As Coloradoans we can be especially proud of the Gunnison Sage-grouse, because it’s a Coloradoan too!

Drawing of sage-grouse
Male sage-grouse
researcher with sage-grouse.
Male sage-grouse in mating display.
Profile picture of male and female sage-grouse

Sage-Grouse Vocabulary
Air Sac – A structure on the male sage-grouse ‘s chest that inflates during lekking displays.
Brooding – A behavior in which parents warm nestlings or young that cannot maintain their own body temperatures.
Candidate Species – A species that will be or is being considered for listing as endangered or threatened under the Endangered Species Act.
Conservation Strategy – An approach for protecting a particular species, habitat or ecosystem.
Diversity – Variety or a range of different things.
Ecosystem – A biological community of interacting organisms and their physical environment.
Endangered Species – A plant or animal that is in imminent danger of extinction throughout all or a significant portion of its range.
Endangered Species List – A list of plants and animals that are in danger of becoming extinct that is maintained by the United States Fish and Wildlife Service (USFWS) as required by the Endangered Species Act. The act’s primary goal is to prevent the extinction of imperiled plant and animal life and, secondly, to recover and maintain those populations by removing or lessening threats to their survival.
Extinction – When the last individual of a species dies.
Filoplume - Feathers that extend over the male sage-grouse's head and are used in the Gunnison Sage-Grouse's lekking display.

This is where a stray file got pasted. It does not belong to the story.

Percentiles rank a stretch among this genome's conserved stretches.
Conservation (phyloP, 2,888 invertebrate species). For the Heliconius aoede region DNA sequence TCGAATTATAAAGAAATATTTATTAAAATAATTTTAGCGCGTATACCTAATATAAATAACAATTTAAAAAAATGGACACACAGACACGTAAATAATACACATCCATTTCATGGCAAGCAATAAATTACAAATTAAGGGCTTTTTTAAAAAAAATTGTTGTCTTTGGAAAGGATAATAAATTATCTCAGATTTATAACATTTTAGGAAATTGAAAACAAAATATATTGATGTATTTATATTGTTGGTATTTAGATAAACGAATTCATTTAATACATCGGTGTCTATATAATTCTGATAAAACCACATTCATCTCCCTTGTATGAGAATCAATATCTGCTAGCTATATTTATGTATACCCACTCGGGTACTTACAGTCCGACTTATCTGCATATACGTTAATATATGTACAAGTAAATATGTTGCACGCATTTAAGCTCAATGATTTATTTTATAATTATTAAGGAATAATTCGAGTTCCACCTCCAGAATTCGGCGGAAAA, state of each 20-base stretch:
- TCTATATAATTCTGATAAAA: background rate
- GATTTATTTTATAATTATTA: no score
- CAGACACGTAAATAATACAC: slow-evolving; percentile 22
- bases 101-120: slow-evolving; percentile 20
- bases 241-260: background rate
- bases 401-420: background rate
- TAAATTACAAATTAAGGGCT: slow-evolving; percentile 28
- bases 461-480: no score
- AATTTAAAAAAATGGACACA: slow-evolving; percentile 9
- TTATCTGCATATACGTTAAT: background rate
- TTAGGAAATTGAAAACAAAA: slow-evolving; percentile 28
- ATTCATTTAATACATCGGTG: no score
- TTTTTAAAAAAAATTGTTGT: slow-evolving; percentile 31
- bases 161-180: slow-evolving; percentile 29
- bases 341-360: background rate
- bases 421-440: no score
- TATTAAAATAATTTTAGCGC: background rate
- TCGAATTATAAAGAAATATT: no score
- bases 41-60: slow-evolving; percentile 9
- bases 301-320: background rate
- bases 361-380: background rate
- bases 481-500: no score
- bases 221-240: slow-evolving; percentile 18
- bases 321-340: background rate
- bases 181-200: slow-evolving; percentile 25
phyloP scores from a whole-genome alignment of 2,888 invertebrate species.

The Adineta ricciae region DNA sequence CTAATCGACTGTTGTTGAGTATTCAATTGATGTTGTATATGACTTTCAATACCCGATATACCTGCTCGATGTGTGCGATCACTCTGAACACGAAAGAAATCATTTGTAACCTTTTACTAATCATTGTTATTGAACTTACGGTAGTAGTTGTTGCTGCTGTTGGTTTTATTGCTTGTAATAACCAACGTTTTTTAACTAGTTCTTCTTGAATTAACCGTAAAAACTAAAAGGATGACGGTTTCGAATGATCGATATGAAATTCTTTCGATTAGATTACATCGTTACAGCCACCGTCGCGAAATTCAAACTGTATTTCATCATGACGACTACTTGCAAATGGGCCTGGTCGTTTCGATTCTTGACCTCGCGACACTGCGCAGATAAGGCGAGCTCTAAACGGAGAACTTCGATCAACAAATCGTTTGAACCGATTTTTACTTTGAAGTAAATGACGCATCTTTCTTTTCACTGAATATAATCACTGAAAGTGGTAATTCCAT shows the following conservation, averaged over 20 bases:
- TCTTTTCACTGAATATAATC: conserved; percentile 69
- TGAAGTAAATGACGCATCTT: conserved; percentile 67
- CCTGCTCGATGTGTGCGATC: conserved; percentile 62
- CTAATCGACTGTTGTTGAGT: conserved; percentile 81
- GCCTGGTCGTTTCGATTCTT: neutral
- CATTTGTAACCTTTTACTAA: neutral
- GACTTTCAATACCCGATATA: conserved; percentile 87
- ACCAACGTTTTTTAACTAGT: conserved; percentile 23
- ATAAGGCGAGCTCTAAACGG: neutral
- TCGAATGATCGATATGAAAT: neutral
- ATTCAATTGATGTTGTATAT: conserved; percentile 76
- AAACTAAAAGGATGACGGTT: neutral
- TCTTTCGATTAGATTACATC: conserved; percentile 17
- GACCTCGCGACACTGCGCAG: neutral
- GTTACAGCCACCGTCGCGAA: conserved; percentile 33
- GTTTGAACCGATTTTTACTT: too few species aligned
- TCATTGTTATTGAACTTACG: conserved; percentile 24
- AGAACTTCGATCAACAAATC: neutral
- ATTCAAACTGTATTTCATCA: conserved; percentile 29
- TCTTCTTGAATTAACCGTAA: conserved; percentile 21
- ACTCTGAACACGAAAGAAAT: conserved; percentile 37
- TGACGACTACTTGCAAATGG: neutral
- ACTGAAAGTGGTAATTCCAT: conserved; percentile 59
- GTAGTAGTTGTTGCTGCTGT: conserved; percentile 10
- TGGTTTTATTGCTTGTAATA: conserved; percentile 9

Forb – An herbaceous plant that is not a grass.
Fragmented Habitat – Breaks in a species’ preferred living area. The fragmentation is usually a result of human action, as, for example, the clearing of forest or grassland for agriculture or residential development.
Habitat – Place where an animal normally lives or where individuals of a population live.  
Historic Habitat – Areas where viable populations have not occurred within five years or more.
Invasive Plants – A non-native introduced plant that has a negative effect on habitats.
Lek – An area where male sage-grouse display for the purpose of gaining breeding territories and attracting females. These arenas are usually open areas with short vegetation within sagebrush habitats, usually on broad ridges, benches, or valley floors where visibility and hearing acuity are excellent.
Obligate Totally dependent on another species or a certain habitat for survival.  
Predator – An animal that lives by killing and eating other animals.
Range – The geographic area or spatial distribution in which a species is normally found.
Sagebrush – A shrub that has silver-grey leaves, yellow flowers and grows in arid sections of the western United States and Canada.
Steppe – A Russian word meaning treeless plain or a non-forested region dominated by grasses and low shrubs. 
Warranted but Precluded – A species that merits listing under the Endangered Species Act, but is not listed because other species are present a more urgent priority for listing. A "warranted but precluded" finding is automatically recycled back through the 12-month process indefinitely until a result of either "not warranted" or "warranted" is determined. The agencies monitor the status of any "warranted but precluded" species.

Map of Greater Sage-Grouse and Gunnison Sage-Grouse Range